What is Botulism?
Botulism is a rare infection caused by the bacteria, Clostridium botulinum. These germs make a toxin (poison) that affects your nervous system and can cause paralysis. This germ is found worldwide in soil and dust and also can be found in the intestines of animals.
What are symptoms of botulism?
- Tiredness, weakness, and dizziness
- Droopy eyelids
- Blurry or double vision
- Loss of facial expression
- Slurred speech
- Difficulty swallowing
- Difficulty breathing
- Dry mouth
- Diarrhea, constipation, and abdominal swelling
- Children under one year old may also have a different cry, appear tired, show little facial expression and have a floppy head because of loss of control
Botulism affects the nervous system and causes paralysis (unable to move). This can affect your lungs and make it hard for you to breathe. Weakness and paralysis starts from the shoulders and arms and moves down the body. Botulism found in food usually takes 12 to 36 hours, and up to 8 days before you feel sick. For wound botulism, it can take up to 2 weeks for symptoms to appear.
How does botulism spread?
There are three main ways people get botulism:
- By eating food or drink that contains the toxin due to being improperly prepared, stored, or cooked. This is mostly seen with canned foods, home preserved low-acid foods, and smoked and salted fish.
- Eating food, such as honey, that contains the germ which then produce toxins in the gut to make you sick. This is especially risky for infants under 12 months old and also adults with altered gut bacteria.
- Through a wound infected with the germ. For example, botulism can spread when a wound touches soil contaminated with the germs or when injecting with contaminated drugs or equipment.
How long is it contagious?
Botulism cannot spread from person to person.
How is botulism treated?
Botulism is a rare and very serious illness. If recognized early, it can be treated with a botulism antitoxin that can prevent the infection from getting worse. Early diagnosis and treatment is very important because of the risk of paralysis of muscles that you use to breathe. Treatment may include supportive care for symptoms. If your breathing muscles are affected, you may require a ventilator to help you breathe until you recover. For infected wounds, cleaning the wound and removal of damaged tissue may be needed. It is important if you or your child develops symptoms to see a health care provider right away.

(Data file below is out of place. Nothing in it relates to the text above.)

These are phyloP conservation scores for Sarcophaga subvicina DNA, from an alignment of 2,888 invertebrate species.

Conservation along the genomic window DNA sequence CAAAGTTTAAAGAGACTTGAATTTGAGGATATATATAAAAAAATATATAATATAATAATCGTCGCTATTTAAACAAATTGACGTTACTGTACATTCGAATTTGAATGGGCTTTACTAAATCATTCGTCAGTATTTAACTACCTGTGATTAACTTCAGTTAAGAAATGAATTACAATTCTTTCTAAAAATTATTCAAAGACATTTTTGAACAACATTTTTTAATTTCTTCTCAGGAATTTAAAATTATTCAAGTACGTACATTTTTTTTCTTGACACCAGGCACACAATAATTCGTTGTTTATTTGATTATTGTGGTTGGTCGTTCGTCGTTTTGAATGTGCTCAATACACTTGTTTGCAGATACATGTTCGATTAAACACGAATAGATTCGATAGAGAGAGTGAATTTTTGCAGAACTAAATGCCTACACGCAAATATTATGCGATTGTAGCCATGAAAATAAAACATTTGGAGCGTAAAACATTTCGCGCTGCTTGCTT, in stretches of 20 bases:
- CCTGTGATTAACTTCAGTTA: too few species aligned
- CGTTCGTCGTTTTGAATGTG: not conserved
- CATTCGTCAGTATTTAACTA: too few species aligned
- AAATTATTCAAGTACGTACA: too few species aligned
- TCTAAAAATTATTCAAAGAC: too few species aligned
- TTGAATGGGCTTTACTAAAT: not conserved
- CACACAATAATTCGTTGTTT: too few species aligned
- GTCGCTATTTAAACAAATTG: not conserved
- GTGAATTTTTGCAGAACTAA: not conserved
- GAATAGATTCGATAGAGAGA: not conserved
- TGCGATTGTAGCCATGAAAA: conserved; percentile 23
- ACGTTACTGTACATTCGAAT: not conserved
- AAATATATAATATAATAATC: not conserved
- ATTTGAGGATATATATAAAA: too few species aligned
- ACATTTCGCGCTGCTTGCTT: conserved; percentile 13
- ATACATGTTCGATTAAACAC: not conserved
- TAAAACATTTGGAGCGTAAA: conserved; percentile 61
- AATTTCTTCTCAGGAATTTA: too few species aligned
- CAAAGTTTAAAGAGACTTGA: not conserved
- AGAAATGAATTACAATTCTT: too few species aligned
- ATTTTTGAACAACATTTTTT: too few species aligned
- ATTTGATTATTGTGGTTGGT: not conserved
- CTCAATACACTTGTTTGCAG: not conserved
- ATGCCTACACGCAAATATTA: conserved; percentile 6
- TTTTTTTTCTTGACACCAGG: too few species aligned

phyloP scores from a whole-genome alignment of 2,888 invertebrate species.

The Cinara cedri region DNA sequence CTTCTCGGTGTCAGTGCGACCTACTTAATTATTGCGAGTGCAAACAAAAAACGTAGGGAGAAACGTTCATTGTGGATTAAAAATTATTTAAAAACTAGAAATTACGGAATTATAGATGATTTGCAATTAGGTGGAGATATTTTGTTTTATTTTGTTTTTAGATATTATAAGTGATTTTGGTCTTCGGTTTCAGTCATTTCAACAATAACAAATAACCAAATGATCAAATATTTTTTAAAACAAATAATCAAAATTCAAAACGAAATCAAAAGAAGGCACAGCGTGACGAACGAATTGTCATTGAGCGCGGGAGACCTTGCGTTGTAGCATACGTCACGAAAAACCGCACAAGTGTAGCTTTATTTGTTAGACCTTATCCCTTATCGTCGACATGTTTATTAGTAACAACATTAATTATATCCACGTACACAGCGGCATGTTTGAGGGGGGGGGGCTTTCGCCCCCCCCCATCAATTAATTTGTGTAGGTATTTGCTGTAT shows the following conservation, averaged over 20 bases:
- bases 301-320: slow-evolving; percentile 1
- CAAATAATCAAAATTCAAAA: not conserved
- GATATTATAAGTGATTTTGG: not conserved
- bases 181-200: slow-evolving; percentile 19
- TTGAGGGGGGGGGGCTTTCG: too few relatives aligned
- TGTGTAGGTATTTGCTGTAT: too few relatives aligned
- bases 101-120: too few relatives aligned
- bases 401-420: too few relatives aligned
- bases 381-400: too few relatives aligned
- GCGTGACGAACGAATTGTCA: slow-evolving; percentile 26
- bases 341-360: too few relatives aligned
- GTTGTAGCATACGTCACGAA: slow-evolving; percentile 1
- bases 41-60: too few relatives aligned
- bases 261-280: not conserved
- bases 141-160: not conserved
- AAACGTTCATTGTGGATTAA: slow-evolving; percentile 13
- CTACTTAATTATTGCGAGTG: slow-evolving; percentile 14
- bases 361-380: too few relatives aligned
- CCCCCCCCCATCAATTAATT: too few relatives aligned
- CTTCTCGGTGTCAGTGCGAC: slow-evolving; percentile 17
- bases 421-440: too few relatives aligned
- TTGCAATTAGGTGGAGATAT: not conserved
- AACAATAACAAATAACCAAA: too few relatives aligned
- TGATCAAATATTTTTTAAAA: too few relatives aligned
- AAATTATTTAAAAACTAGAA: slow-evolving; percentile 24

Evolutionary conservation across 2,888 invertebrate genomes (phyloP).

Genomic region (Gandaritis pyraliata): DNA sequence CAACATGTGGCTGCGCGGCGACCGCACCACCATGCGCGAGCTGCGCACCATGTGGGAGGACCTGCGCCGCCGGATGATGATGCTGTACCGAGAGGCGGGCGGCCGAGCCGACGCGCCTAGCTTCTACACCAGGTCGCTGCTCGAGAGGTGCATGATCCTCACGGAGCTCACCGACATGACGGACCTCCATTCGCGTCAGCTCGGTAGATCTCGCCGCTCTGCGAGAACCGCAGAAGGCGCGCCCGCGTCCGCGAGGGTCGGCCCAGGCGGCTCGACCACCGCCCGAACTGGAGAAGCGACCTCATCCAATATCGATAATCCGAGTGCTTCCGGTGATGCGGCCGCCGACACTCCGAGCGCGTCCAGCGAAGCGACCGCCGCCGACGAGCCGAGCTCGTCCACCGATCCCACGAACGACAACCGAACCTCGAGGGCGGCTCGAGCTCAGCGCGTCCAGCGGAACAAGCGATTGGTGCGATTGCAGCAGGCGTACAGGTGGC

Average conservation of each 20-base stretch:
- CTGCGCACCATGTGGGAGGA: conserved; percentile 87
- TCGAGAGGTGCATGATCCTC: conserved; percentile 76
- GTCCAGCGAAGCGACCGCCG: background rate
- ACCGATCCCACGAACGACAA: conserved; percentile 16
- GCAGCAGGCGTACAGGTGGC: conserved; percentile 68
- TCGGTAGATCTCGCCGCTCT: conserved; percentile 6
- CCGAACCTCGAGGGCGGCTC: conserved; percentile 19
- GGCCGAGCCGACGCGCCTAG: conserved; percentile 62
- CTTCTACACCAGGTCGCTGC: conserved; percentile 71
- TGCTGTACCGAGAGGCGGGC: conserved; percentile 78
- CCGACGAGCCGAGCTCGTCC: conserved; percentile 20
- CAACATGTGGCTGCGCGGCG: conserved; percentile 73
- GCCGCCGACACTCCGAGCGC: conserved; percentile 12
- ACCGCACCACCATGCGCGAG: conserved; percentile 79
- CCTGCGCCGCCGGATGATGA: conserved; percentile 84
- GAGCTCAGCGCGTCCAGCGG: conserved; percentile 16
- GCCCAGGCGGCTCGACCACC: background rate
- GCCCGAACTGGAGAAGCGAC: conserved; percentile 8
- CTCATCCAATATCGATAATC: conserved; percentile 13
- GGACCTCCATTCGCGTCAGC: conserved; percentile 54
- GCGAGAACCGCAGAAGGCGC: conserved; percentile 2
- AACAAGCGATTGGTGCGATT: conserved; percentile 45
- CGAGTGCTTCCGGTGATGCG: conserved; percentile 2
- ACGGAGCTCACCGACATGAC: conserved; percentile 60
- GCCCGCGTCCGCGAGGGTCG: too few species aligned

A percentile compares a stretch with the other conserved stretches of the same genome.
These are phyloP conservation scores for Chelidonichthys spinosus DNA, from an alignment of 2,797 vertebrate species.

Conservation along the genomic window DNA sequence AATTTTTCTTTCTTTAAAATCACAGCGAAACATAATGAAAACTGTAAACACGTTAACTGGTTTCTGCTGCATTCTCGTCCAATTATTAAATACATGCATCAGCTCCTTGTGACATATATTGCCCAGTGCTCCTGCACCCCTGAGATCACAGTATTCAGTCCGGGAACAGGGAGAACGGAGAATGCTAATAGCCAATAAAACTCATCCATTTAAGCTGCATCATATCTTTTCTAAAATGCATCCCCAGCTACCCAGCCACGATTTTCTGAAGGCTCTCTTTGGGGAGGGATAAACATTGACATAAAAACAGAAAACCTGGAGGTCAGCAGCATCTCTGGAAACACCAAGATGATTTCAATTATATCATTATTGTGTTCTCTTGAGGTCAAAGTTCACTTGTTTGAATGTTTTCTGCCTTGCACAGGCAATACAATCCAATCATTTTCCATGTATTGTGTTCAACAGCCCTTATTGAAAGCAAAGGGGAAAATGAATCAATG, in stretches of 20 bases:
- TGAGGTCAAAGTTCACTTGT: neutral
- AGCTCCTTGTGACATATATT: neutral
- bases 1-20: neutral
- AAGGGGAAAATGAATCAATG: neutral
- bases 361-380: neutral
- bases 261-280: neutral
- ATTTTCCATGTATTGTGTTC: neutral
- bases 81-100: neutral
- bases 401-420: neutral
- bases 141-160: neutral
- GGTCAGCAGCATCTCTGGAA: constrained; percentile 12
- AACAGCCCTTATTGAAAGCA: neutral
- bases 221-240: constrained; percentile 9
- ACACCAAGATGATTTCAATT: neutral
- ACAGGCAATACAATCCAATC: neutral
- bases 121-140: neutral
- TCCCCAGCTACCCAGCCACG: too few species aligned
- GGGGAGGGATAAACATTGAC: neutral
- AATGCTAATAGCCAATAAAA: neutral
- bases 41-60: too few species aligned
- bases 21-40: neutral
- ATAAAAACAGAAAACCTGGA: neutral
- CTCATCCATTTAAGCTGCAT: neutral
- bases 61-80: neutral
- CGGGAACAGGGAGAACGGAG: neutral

Recovery may take months if diagnosed and treated properly.
How is it prevented?
Ways to prevent botulism include:
- Making sure you use safe home canning and food preservation methods.
- Practice safe food handling, including storing and cooking your food properly. Never eat food from cans that are dented, leaking, or bulging. The food may still contain toxin that you cannot see.
- Refrigerate foods, especially those made with fresh garlic or herbs soaked in oil.
- Do not use aluminum foil to wrap vegetables unless they will be cooked and eaten or unwrapped and refrigerated right away.
- Do not feed honey to infants under one year old.
- Avoid using illegal injection drugs and used drug equipment.
- Thoroughly wash wounds and keep them clean. See your health care provider if you are not sure that your wound is clean or healing well.
- Wash your hands often with warm water and soap, especially before and after preparing foods and before eating.
For more information contact the Health Unit or speak to your health care provider.
- Government of Canada – Botulism
- Ontario Ministry of Health and Long-Term Care – Botulism.
- World Health Organization – Botulism
- Heymann, D.L. (Ed.). (2015). Control of communicable diseases manual (20th ed.). Washington, DC: American Public Health Association.
- Government of Canada. (2012). Botulism. Retrieved from https://www.canada.ca/en/public-health/services/food-safety/fact-sheet/botulism.html.
- Ontario. Ministry of Health and Long-Term Care. (2014). Infectious diseases protocol, Appendix A: Disease-specific chapters, Chapter: Botulism. Toronto, ON: Queen’s Printer for Ontario.
- Ontario. Ministry of Health and Long-Term Care. (2017). Botulism. Retrieved from http://www.health.gov.on.ca/en/public/publications/disease/botulism.aspx